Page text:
Le Clan (aka Three Dancing Slaves)
Frenchman Gaël Morel directs this tale of three brothers trying to put the pieces together after the death of their mother. The middle brother, Marc (Nicolas Cazalé) anchors the story. He is a petty criminal at odds with his father (Bruno Lachet) while trying to keep his sensitive younger brother Olivier (Thomas Dumerchez) on the right path until their older brother Christophe (Stéphane Rideau) is released from jail. Le Clan is a family drama with plenty of woe and that classic French movie tendency to film nuance to the point of boredom. Sadly, there is just far too much going on here to develop any interested in anyone. While the cinematography is gorgeous and the story of young Olivier’s affair with a capoeira dancing arab lad Hicham (Salim Kechiouche) makes the watching tolerable, you leave Le Clan both bored and confused. Not for children as there is a very brutal scene of Marc’s dog meeting its demise and full frontal male nudity. My rating 4 out of 10.
Another Gay Movie
A lighthearted and silly gay comedy of four thirty-something actors playing high school grads who make a pack to get laid by the start of their freshman year. While Another Gay Movie is clearly meant to be a parody of every straight movie of this ilk ever done, spoofs that continue to reiterate gay stereotypes raze the ire of this reviewer to the nth degree. Directed by Todd Stephens, it stars (and I use the term very loosely here) Michael Carbonaro as Andy, the good boy with a panache for vegetables; Jonah Blechman as Nico, the flamboyant queer; Jonathan Chase as Jared, the gay jock and Mitch Morris as Griff, the geeky lad. Canada’s own Boys In The Hall star Scott Thompson does a great job as Andy’s bisexual dad and Survivor winner Richard Hatch joins the fray – nude throughout – as Nico’s obsession. A nod to Ashlie Atkinson here as Muffler, a bull dyke with attitude who steals every scene she’s in. Not for children as there are plenty of full-on sexual scenarios here including a shot – heaven help us – of Richard Hatch’s, um, member. My rating 3 out of 10.
Stealing themes from several iconic movies including Great Expectations and My Own Private Idaho and with a talking statue of the Virgin Mary and a talking picture of Pope John Paul II, Tan Lines is one riddle of a film. Contrasting heavy themes with plain weirdness, director Ed Aldridge gives us the story of Midget Hollows (Jack Baxter), a gay surfer boy growing up in a going nowhere town in Australia. When Midget’s best friend Dan’s (Jed Clarke) brother Cass (Daniel O’Leary) returns to town after a four year absence, the two start a secretive love affair that launches questions about Cass’s disappearance and Midget’s own identity. Tan Lines is an exceptionally odd film, with many faults yes, but is utterly engaging thanks to the real connection (and great acting) of Baxter and O’Leary. And with the surreal Miss McQuillan (Theresa Kompara) and her niece, Alice (Lucy Minter) storyline aside, works to show us the trials and trials of growing up gay in nowhere-ville. Had it a better title, my guess is this little gem would have done better everywhere. My rating 8 out of 10.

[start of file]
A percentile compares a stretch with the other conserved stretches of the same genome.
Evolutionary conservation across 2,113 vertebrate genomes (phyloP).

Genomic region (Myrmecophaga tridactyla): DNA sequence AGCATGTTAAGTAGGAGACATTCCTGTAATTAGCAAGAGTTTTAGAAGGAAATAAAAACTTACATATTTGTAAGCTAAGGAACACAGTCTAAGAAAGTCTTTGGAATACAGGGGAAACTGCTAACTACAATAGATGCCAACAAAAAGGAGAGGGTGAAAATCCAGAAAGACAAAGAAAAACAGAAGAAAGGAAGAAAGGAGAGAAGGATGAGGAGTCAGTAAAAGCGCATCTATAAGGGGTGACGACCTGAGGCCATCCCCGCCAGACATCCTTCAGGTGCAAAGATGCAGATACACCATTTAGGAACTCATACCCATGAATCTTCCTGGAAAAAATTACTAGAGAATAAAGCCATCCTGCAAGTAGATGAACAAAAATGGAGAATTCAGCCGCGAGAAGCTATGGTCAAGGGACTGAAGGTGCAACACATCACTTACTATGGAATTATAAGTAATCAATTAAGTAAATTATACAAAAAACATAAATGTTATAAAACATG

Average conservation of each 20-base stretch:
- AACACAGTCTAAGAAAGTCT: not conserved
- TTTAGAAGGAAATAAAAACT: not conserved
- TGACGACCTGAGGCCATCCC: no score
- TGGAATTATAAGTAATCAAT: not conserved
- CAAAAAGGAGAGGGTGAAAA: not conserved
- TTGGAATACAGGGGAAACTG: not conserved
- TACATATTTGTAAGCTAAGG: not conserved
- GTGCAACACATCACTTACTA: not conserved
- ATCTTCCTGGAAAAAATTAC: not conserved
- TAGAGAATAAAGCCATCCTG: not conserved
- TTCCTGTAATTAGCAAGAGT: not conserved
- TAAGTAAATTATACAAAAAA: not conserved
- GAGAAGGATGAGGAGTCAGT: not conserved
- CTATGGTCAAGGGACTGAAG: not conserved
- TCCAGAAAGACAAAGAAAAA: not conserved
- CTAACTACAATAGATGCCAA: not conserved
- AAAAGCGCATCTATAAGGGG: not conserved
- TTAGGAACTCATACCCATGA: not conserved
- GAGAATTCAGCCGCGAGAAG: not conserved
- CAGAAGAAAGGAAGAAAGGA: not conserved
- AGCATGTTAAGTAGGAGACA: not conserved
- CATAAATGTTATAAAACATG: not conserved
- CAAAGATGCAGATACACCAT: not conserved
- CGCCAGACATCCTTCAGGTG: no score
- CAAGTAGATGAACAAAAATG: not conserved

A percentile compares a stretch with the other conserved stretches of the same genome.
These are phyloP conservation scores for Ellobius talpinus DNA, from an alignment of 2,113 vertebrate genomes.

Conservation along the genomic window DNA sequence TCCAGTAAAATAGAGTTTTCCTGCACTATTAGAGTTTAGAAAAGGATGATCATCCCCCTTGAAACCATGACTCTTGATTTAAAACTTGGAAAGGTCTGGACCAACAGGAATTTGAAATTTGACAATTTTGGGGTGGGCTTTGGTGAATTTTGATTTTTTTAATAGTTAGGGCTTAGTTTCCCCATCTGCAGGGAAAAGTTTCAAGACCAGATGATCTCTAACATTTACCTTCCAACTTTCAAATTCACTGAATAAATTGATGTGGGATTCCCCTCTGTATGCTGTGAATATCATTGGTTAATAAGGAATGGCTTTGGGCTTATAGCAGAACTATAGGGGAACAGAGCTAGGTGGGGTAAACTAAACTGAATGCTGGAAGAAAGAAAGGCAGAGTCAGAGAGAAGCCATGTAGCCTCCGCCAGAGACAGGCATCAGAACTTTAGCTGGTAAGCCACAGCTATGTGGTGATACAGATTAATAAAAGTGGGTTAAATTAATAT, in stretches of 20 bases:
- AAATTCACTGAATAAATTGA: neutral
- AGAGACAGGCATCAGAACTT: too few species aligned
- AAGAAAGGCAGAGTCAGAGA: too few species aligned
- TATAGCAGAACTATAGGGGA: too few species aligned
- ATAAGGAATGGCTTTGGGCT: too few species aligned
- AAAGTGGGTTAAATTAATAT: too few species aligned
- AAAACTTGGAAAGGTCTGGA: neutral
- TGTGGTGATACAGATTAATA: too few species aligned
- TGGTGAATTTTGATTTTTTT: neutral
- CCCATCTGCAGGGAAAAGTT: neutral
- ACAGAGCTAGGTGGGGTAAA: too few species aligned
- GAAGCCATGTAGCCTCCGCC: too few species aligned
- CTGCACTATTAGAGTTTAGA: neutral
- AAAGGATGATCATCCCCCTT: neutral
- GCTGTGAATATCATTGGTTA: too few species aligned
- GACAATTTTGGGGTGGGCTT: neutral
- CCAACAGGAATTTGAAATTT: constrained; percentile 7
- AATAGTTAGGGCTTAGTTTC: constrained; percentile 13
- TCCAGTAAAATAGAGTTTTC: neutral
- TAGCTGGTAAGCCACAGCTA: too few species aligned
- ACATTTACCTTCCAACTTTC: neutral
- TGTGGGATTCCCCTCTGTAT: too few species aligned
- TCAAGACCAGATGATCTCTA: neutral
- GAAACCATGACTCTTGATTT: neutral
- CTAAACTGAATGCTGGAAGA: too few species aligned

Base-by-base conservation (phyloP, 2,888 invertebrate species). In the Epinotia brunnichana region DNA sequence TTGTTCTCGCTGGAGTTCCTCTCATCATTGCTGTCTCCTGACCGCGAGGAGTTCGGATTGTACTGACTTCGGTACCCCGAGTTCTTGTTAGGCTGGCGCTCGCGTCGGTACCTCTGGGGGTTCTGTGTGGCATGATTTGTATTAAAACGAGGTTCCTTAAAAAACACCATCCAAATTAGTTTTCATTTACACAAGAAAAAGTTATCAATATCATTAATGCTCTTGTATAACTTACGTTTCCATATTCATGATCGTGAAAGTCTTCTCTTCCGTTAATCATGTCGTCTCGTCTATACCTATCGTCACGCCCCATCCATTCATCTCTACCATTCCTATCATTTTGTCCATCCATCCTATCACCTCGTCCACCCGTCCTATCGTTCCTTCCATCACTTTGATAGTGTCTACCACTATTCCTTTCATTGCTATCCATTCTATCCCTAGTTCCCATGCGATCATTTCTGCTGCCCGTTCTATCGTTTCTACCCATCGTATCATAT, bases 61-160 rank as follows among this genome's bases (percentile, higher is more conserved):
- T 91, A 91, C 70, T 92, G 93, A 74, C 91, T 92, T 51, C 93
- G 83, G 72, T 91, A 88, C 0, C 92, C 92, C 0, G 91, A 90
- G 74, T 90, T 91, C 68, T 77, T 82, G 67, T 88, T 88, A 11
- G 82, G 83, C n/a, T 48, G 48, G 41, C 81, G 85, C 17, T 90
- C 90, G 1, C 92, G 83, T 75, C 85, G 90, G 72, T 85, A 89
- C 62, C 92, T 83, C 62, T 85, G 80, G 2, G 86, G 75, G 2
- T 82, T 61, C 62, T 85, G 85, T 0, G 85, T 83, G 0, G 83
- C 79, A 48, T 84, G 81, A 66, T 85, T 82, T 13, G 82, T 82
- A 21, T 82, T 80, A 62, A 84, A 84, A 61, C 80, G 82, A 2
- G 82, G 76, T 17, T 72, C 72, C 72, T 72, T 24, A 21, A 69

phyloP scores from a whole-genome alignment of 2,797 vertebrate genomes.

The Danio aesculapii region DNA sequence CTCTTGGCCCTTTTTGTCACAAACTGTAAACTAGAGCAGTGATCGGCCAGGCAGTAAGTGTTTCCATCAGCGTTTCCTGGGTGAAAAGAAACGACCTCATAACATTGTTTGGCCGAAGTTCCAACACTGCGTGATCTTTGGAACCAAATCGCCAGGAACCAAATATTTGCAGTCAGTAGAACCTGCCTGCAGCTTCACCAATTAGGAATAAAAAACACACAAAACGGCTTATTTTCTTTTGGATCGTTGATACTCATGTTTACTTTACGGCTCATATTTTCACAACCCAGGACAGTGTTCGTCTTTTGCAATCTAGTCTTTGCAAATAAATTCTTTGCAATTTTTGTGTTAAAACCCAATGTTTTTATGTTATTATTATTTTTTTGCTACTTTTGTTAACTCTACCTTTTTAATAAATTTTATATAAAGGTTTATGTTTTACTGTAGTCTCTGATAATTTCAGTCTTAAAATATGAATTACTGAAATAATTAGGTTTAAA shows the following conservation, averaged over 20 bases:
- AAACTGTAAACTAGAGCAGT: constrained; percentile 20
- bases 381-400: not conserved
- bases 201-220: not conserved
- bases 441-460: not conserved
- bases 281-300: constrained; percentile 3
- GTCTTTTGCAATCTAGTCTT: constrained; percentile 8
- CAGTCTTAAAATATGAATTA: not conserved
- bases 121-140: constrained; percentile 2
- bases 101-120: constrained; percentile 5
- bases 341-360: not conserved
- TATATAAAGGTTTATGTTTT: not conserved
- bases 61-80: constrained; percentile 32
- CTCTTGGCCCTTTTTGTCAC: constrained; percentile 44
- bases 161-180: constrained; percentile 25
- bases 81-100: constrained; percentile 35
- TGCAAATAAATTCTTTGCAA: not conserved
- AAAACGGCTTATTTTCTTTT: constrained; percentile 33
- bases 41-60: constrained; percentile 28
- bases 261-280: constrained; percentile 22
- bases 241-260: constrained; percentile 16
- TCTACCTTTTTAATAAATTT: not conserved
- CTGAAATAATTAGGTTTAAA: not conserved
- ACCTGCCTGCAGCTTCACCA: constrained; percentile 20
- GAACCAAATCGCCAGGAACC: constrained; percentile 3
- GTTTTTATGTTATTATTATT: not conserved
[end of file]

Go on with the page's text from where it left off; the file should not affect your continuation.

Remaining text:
Based on the novel by Steven Gould Jumper has us meeting David Rice (Hayden Christensen), an Ann Arbor lad who discovers he has the ability to instantaneously ‘jump’ anywhere on the planet. And being a teenager David does just that, jumping into and out of bank vaults to make himself a wealthy man. His talent though attracts the attention of the paladins, a group of assassins bent on killing folks like David as they represent an affront to God, led by Roland (Samuel L. Jackson). When David uses his talent to woo his childhood sweetheart, Millie (Rachel Bilson), by taking her to the Coliseum in Rome he haphazardly comes face-to-face with a group of Roland’s paladins and another jumper named Griffin (Jamie Bell). The two jumpers agree to work together to hunt down Roland and bring a end to the cat and mouse game once and for all. Directed by Doug Liman, Jumper has more holes than a good slice of swiss cheese, but if you suspend the intellectual bits of the story and simply sit back and enjoy the wonderful ride it provides to Egypt, London, Tokyo and Rome, it is great fun. The most shocking thing about this film is that Hayden Christensen’s acting is better than Samuel L. Jackson’s, which is truly saying a lot of both actors’ efforts in this outing. For that feat, the great special effects, and for giving us the always tremendous Diane Lane (as David’s mother, Mary), Jumper gets my rating of 6 out of 10.
Endnote: It was very strange to see Jumper as it was actually filmed in the apartment building one of my own staff here in Toronto. I’ve been to her home many times, and moved staff into the building on a couple of occasions. Watching a film with a building and rooms you’ve been in is just so weird.
Stéphane Rideau was on the Top Ten List I made several years ago and is starting to hit the wall. Me thinks I may have to revise my list.